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How to Make Your Startup Look More Professional

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Starting a business and winning over clients who only want to work with mature companies is challenging for most startup entrepreneurs.

So how do you convince the industry that while your business is a startup, you and your team are not? The need for a high-end workplace is out of reach for most startups, but this shouldn’t stop you from presenting well when you meet with clients.

You’ll need to make sure prospective clients are not left with the impression that your business is just a group of friends freelancing out of a garage.

Here are some tips you can use to make sure your business has the perfect first impression to win over customers.

Look the Part

We’ve all heard the saying, “First impressions last.” This could not be truer than in the world of business. You may not have the big bucks (yet), but that doesn’t mean that you should dress poorly. How you present yourself matters. When you meet with clients and partners, you are literally the face of your business. If you look sloppy, that negative first impression may last a long, long time and affect your future prospects.

Invest in a couple of good business suits and business casual attire for meetings, presentations, and other business-related matters. To up the ante, print company IDs and wear them with custom lanyards emblazoned with your company’s logo. It not only communicates professionalism but also pride in what you are doing.

Dress to the standard expected in your industry. If you’re a new tech startup – dressing in a suit may not be appropriate. However, in some sectors like finance, if you’re meeting with top executives, then you’d wear a suit.

Online Assets That Impress

Invest in an optimized website that focuses on UX (user experience). Make sure your branding collateral is consistent and professional.

Use a design agency to create the logo, images and video and use them on your social media profiles.

For most businesses, it’s not enough to have just a Facebook or LinkedIn page. You will need to consider other platforms too, including Instagram, Twitter, TikTok and so on. Your customer demographic will dictate where you spend the most time online marketing your business.

Your website is the face of your business and is your first opportunity to impress your customers.

Whether you opt to use free DIY platforms or hire professionals to do the work, make sure that your website follows best practices in design and navigation for a smoother user experience. Your domain name is ideally the name of your business, but there’s still room for some creativity as long as you don’t step into campy territory. Lastly, make sure to include all the necessary information – address, phone number, email address, and a contact form are the basics – to make it easier for people to contact you.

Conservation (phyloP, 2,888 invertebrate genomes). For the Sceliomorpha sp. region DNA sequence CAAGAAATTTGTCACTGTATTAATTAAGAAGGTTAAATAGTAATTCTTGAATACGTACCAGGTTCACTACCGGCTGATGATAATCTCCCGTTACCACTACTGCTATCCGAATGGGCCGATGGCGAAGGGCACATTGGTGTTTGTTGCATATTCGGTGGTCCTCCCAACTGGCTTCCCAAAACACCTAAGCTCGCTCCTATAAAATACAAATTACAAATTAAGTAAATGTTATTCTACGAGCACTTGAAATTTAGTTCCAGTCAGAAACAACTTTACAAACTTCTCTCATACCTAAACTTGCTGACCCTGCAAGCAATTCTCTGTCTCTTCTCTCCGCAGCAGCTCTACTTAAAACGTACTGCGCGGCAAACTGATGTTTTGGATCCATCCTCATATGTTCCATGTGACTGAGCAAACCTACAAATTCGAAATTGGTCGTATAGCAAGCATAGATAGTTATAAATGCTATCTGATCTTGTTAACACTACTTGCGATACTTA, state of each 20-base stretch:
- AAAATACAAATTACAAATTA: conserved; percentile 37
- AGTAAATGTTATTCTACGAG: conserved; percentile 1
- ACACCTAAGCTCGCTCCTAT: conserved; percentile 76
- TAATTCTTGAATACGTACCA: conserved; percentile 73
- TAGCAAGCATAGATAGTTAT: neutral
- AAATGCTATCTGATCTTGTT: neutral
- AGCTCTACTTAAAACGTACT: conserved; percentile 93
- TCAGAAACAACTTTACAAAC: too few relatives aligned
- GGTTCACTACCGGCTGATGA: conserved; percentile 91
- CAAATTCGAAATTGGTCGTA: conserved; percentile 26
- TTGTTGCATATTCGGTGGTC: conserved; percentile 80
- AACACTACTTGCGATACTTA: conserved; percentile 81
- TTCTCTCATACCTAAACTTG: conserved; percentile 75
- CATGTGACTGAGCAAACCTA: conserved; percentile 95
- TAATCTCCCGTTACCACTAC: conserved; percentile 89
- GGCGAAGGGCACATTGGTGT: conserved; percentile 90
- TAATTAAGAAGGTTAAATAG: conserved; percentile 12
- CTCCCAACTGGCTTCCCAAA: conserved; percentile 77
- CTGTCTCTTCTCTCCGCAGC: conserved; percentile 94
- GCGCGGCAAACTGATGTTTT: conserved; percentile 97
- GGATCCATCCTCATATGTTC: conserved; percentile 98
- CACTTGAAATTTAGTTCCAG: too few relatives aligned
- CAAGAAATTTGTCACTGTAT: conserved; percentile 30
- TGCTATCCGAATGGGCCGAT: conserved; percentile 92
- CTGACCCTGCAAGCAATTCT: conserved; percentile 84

Get a Business Address and Phone Number

Some businesses literally start from home. There are even well-established professionals who don’t have physical office space. However tempted you might be to list your home address as your business address, it’s a dangerous practice. The easiest solution is to pay for a virtual office space or to get a box from the local UPS store or post office to have a standard street address you can use to receive your mail.

The same goes with your telephone number – you don’t want your personal phone flooded with business-related texts and calls. It also makes you prone to sending the wrong message to the wrong person. There are several options to get a dedicated business phone number. Setting up a new cell phone line for your business is one. You can also set up a Google voice number (which is a lot cheaper), or even get a toll-free 800 number from services like Grasshopper.

Use Professional Tools

From handling your finances to managing your workload, several tools are available online to make your life a more efficient and more professional business owner. Using these tools will also orient you on most of the ins and outs of business processes, which can help you optimize your own operations.

Professional Communication, All the Time

Avoid sending emails with text messaging abbreviations and smileys and emojis (use these like spices – occasionally and sparingly). Before hitting “send”, reread your message and correct all typos. Ditch the “Sent from my iPhone” footer and compose a professional signature with all your contact details. These small, seemingly insignificant details mean big when trying to communicate your professionalism to your clients.

Another small but important detail is CC-ing all those involved in a project. This helps define jobs and roles in your company, even if your colleagues are your roommates. CC-ing, your team members, also show your customers that you are not working alone and that a competitive group of people is working to achieve their desired business results.

Once you’ve established that you are indeed capable and trustworthy, the next step is delivering on your promises to your clients. And then comes perhaps the most important part: keeping your customers happy so that they will not only stay with your company but also bring in more potential clients through word of mouth about your excellent services. Good luck!

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